We proposed strip-planting as an alternative to establish rhizoma peanut (Arachis glabrata) into existing bahiagrass (Paspalum notatum) pastures with the ultimate goal of achieving a grass-legume mixture. Including legumes in warm-season forage-livestock systems has the potential to increase the nutritive value of the forage offered to livestock and to increase Nitrogen cycling in the system. Control of plant competition (cultural, chemical, and mechanical) and defoliation management (clipping vs. grazing) were more critical factors than seedbed preparation for successful establishment and spread (~30 cm per year) of rhizoma peanut. In addition, if grazing does occur during the first 2 years of planting, grazing management targets for the endpoint of grazing should focus on the strip component of the pasture planted to rhizoma peanut as opposed to the bahiagrass component of the pasture.

Collaborators: L.E. Sollenberger, J.A. Ferrel, A.R. Blount, M.J. Williams, C.L Mackowiak, M.K. Mullenix.
Publications: Crop Sci. 53:724-731; Crop Sci. 53:2255-2263; Crop Sci. 54:1868-1875; Crop Sci. 55:2384-2389

  • Municipal biosolids an alternative source of nutrients for the production of forages as bioenergy crops

Forages, as all other plants,  require nutrients to grow. The potential to utilize forage plants as bioenergy crops (referred to as lignocellulosic feedstock) and produce greater amounts of biomass provides incentive to look for altenative, local sources of fertilizers. Municipal biosolids, a by-product of waste-water treatment plants, have the potential to provide nutrients for biomass production.  Environmental conditions (temperature and rainfall) and method of application (surface application and incorporation) influence the total amount and the rate of nitrogen available for plant growth.

Collaborators: L.E. Sollenberger, J.M.B. Vendramini, K.R. Woodard, G.A. O'Connor, M.L. Silveira, J.B. Sartain.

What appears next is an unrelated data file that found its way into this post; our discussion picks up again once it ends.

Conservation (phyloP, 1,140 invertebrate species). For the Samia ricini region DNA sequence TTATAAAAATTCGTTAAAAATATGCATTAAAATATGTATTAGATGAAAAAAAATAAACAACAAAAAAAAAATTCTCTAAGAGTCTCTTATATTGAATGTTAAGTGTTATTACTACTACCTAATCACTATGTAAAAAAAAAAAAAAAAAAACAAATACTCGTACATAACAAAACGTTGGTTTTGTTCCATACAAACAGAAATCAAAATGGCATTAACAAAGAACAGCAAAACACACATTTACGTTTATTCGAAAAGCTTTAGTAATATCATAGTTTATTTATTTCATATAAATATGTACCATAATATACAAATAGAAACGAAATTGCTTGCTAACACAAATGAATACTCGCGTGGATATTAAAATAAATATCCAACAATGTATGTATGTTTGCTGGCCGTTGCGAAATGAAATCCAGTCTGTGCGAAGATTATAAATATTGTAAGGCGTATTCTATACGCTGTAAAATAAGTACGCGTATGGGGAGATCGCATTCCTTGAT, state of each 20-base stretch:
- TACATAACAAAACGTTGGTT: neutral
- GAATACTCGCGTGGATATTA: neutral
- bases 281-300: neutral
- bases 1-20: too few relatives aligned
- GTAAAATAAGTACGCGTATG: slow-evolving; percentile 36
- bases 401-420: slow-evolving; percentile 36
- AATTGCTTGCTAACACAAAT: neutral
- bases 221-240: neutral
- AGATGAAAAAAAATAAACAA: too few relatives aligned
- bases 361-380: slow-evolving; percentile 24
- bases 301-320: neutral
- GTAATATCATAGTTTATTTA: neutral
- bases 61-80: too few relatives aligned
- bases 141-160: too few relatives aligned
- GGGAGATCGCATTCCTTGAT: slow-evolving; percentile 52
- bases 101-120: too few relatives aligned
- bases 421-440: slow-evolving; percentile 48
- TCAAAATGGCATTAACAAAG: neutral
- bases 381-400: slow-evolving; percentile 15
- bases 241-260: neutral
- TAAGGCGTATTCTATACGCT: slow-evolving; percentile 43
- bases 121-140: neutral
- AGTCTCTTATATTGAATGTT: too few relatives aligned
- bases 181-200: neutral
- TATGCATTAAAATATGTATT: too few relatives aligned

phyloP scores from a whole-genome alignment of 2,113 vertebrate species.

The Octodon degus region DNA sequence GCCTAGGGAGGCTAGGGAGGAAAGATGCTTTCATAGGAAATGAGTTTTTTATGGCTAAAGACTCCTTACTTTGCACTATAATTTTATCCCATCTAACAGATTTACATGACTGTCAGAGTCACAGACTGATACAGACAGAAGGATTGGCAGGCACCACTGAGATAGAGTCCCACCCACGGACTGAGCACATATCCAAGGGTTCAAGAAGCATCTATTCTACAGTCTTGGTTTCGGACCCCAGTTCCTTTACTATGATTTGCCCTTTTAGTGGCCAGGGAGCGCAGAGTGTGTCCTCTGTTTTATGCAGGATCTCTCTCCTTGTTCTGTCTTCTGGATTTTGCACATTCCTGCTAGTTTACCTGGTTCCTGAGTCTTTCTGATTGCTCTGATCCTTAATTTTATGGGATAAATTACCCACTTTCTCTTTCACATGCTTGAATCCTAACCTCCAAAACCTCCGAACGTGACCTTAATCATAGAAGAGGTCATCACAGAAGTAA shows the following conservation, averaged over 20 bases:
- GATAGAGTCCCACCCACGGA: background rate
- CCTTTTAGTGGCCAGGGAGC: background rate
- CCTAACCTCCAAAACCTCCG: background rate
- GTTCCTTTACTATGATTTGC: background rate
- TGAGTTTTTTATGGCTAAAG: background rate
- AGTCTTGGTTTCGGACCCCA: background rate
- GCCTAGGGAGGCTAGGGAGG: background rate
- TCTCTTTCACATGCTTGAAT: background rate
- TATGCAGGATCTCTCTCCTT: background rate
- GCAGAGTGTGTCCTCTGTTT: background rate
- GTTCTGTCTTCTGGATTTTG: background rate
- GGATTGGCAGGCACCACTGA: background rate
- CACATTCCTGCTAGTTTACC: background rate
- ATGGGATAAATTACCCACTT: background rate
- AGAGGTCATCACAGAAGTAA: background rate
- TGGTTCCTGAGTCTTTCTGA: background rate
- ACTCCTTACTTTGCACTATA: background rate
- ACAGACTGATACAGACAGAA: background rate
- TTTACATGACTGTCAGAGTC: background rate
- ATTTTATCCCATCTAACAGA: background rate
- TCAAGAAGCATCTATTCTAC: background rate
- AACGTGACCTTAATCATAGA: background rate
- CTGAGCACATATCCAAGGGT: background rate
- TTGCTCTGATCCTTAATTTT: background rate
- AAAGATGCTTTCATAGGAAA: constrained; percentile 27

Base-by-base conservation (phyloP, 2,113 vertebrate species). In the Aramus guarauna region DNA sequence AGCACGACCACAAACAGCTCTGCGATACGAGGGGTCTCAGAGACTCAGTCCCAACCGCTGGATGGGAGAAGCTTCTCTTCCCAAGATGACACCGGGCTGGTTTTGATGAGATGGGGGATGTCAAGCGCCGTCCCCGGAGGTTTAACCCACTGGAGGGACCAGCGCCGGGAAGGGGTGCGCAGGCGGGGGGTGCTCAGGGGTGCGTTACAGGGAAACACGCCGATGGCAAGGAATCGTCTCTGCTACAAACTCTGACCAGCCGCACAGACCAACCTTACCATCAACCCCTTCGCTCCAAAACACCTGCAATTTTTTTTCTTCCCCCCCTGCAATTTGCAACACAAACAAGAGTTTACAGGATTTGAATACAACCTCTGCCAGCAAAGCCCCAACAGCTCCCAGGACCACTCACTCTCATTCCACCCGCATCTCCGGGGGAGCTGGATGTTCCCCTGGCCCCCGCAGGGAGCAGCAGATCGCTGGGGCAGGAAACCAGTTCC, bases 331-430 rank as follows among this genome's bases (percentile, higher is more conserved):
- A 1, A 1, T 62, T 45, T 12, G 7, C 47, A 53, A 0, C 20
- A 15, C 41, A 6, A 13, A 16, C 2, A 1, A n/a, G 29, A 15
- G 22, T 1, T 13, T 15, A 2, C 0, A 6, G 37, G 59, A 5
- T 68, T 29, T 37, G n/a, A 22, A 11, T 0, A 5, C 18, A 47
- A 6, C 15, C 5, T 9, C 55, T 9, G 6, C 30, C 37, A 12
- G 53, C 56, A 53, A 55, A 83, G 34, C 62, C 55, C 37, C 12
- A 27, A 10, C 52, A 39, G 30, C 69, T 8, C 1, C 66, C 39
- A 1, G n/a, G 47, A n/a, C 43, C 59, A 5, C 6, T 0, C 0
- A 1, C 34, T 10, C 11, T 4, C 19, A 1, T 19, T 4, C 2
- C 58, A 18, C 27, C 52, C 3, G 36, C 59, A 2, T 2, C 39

Publications: Agron. J. 102:1308-1313; Agron. J. 102:1314-1320; Agron. J. 103.899-905

  • Land management effects on phosphors pools in Histosols.

Long-term land management affected the distribution of Phosphorus in soil chemical fractions. Soils under intensive cultivation had a lower proportion (52%) of Phosphorus in the organic fraction compared to non-cultivated (78%). In addition, intensive tillage regime promoted the redistribution of Calcium from subsurface to surface soil, which leads to greater Phosphours sequestration in the Calcium-bound fraction.

Collaborators: A.L. Wright
Publications: Geoderma. 145:130-135; World J. Agric. Sci. 4:314-320


  • Producción y composición de los cultivares Mulato I y II de Brachiaria híbridos inoculados con Micorriza y Trichoderma harzianum.

Los cultivares Mulato I y II desarrollados por el Centro de Agricultural Tropical (CIAT), fueron evaluados en Honduras, C.A. La produccioón de materia seca fue similar entre cultivares y tratamientos (9.6 Mg ha-1 yr-1). Adicionalmente, digestibilidad de materia seca, fibra neutro- y ácido detergentes fueron similares (60.3%, 50.5, y 29.2%, respectivamente). La concentración de proteína cruda fue mayor en Mulato II (15.2%) comparada con Mulato I (12.6%).

Collaboradores: M. Velez, J.C. Rosas, R. Trabanino
Publicaciones: Ceiba. 47:25-32